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Shock. 1999 Jan;11(1):51-7.

Influence of L-arginine, aminoguanidine, and NG-nitro-L-arginine methyl ester (L-name) on the survival rate in a rat model of hemorrhagic shock.

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Defence Medical Research Institute, Ministry of Defence, Singapore, Singapore.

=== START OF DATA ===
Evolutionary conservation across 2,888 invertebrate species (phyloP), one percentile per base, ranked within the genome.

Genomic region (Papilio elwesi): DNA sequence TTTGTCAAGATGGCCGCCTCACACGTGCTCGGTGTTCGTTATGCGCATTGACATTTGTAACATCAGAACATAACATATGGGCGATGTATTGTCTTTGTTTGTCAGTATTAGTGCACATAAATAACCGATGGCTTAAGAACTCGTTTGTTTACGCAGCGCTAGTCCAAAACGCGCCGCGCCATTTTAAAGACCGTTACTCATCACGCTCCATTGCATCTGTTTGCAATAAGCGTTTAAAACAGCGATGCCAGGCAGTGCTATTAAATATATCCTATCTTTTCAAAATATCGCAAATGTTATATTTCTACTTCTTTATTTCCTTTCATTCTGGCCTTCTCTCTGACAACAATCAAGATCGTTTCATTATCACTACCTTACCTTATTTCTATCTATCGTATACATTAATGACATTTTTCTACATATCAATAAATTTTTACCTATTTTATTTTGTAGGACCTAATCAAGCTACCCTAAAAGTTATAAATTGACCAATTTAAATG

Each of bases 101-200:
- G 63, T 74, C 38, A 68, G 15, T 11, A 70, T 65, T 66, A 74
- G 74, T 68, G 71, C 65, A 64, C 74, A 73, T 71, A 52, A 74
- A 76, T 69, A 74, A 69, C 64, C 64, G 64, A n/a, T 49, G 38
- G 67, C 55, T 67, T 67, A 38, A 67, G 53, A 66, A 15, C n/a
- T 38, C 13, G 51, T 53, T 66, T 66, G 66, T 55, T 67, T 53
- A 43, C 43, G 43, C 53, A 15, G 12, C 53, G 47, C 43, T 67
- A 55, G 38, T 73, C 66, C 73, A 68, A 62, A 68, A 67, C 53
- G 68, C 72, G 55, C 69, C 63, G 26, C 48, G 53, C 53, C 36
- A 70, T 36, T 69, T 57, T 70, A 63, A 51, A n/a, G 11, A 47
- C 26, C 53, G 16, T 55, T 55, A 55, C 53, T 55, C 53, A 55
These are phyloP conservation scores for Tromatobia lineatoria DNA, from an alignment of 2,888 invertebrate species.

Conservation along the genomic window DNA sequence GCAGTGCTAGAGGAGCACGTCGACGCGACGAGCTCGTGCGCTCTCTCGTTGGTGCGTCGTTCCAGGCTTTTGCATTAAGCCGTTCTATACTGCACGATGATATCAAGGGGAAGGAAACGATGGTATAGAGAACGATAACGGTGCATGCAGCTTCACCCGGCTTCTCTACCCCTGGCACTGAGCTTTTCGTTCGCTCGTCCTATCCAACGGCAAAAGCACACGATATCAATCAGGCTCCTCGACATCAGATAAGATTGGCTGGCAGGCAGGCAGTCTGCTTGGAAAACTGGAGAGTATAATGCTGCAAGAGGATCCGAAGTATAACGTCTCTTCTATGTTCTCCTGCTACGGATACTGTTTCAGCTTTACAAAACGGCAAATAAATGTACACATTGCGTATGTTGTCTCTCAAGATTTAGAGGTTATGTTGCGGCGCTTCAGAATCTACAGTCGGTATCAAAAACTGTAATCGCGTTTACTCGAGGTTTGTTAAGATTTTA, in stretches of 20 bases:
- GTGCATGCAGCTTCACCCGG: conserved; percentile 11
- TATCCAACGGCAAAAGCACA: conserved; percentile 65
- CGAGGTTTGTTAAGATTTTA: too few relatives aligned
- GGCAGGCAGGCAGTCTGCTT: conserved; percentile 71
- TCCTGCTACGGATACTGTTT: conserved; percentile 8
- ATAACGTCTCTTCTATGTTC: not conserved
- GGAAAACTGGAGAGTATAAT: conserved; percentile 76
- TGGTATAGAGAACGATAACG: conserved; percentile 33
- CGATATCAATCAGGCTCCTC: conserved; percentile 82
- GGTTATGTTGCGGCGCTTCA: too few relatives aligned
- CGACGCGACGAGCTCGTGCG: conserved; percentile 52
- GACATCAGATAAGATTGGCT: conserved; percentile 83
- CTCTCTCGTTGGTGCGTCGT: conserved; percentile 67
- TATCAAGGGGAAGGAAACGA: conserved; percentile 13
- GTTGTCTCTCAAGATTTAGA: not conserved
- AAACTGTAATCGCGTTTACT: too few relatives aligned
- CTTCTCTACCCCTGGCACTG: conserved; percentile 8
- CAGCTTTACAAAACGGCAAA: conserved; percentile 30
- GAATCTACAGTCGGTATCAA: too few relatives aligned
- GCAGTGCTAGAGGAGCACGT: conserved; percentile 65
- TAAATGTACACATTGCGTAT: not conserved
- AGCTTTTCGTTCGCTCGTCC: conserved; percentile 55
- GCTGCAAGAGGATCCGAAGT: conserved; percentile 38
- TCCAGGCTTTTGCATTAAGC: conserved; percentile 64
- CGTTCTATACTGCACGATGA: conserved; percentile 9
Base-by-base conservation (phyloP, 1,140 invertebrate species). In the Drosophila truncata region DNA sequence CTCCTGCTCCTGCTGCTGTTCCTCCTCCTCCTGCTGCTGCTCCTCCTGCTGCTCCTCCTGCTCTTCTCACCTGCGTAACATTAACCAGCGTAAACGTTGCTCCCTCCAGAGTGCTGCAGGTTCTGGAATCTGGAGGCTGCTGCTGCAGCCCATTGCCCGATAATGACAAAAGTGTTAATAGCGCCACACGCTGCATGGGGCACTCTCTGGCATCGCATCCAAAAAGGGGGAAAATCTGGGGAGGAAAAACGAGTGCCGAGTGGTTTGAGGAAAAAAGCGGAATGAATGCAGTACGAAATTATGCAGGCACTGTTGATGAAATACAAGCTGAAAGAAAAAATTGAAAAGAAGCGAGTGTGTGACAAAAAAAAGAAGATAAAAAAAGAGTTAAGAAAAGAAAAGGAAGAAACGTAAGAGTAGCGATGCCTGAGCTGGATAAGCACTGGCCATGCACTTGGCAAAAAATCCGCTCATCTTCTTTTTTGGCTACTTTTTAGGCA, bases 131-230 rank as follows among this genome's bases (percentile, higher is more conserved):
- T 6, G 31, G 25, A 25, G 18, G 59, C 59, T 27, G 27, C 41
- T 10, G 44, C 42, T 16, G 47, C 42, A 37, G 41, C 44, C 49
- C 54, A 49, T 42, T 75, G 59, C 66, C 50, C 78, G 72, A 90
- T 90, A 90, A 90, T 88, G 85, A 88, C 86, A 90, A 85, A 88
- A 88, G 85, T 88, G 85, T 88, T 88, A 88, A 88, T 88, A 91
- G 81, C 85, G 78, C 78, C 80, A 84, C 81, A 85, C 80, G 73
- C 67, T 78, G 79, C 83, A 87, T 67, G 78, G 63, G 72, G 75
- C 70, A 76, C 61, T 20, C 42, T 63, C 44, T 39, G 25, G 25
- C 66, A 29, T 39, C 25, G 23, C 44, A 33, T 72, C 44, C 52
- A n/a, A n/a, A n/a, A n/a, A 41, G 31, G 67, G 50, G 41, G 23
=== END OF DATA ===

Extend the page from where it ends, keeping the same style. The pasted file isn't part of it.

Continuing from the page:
Nitric oxide (NO) has been implicated in the pathophysiology of hemorrhagic shock. We investigated the influence of L-arginine (the precursor of NO synthesis), N(G)-nitro-L-arginine methyl ester (L-NAME) and aminoguanidine (AG) (inhibitors of NO synthase, with selectivity toward the constitutive and inducible isoforms, respectively) on the survival rate in a rat model of hemorrhagic shock. Anesthetized, male Sprague-Dawley rats (300-350 g) were subjected to hemorrhagic shock for 30 min followed by intravenous injection (1 mL/kg) with normal saline, L-arginine (30 mg/kg), L-NAME (10 mg/kg), L-NAME+L-arginine, AG (1, 10, 100 mg/kg) or AG (100 mg/kg)+L-arginine (n = 5 per group). Hemorrhagic shocked rats treated with saline died within 90 min. In contrast, L-NAME increased the survival time to >72 h in shocked rats. AG (1, 10, and 100 mg/kg) increased the survival time of shocked animals to 150 min, 230 min, and >72 h, respectively. Shocked rats treated with L-arginine died within 80 min, and those that received L-NAME+L-arginine and AG+L-arginine died within 120 min and 110 min, respectively. L-NAME and AG (dose dependently) reduced macroscopic and microscopic injuries, nitrate/nitrite, PGE2 and creatinine production, and inhibited GOT activity in shocked animals. L-arginine reversed the beneficial effects of AG and L-NAME, suggesting the involvement of NO in the pathophysiology of hemorrhagic shock.

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